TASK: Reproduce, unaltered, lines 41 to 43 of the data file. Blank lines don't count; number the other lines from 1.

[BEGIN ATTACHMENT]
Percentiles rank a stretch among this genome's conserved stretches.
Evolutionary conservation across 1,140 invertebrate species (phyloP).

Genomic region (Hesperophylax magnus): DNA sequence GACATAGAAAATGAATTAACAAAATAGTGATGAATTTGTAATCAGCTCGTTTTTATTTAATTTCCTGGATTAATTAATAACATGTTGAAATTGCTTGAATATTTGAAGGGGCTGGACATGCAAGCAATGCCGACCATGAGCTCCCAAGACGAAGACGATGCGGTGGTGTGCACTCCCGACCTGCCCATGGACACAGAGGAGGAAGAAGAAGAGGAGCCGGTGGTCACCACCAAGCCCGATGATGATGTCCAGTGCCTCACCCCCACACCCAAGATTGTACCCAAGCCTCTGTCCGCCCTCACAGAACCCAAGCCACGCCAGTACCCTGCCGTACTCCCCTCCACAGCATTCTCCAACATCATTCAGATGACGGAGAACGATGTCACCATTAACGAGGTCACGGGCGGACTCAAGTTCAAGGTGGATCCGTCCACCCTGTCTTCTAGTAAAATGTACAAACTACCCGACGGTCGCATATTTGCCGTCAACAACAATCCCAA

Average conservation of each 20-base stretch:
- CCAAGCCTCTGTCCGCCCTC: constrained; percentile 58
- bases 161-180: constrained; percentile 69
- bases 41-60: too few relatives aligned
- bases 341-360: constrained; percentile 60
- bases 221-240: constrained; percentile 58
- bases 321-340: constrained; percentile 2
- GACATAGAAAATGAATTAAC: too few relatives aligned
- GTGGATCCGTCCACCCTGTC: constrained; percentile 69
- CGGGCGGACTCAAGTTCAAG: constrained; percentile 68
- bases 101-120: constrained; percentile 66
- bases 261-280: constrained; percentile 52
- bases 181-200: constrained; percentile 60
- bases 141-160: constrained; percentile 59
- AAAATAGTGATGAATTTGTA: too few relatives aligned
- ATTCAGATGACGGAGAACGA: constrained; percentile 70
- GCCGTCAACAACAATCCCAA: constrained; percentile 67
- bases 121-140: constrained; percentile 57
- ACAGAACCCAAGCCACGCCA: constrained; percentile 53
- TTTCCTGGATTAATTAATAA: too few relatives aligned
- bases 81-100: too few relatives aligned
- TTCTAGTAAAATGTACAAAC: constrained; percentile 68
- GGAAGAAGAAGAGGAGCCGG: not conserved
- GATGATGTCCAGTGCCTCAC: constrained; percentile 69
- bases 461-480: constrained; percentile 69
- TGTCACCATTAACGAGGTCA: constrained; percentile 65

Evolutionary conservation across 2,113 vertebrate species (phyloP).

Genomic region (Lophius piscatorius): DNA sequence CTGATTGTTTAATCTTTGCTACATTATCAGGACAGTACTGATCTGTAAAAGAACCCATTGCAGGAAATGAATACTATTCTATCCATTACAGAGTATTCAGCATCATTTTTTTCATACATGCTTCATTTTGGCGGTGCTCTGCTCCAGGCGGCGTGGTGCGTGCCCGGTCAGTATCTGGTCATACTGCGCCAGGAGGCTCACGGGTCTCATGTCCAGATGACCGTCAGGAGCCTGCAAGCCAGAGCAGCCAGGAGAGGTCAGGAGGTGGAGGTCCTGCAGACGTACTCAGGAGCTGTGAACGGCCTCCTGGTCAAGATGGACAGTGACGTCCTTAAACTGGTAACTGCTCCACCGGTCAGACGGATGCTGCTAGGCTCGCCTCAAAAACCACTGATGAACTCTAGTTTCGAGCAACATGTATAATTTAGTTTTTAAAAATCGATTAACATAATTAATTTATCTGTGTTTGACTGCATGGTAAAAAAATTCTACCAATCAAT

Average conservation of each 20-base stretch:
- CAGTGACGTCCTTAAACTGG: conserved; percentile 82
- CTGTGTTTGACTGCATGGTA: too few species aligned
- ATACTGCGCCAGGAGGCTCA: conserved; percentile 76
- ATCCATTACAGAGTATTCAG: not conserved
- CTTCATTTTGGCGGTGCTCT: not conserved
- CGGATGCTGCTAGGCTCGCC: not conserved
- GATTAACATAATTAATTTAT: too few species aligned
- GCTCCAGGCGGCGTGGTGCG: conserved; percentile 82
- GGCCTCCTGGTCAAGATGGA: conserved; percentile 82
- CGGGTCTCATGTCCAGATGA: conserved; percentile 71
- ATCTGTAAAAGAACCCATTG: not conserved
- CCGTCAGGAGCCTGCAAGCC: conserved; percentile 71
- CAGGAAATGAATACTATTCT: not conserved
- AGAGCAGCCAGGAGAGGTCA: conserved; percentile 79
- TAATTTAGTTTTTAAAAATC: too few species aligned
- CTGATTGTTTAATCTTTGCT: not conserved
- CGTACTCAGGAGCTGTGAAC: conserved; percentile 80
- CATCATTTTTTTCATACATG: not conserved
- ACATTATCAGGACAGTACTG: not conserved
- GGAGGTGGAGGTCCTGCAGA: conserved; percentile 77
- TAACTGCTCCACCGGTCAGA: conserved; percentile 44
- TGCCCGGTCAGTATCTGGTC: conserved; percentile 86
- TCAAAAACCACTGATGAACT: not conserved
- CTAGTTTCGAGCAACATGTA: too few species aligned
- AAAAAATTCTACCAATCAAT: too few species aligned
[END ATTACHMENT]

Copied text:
- GGCCTCCTGGTCAAGATGGA: conserved; percentile 82
- CGGGTCTCATGTCCAGATGA: conserved; percentile 71
- ATCTGTAAAAGAACCCATTG: not conserved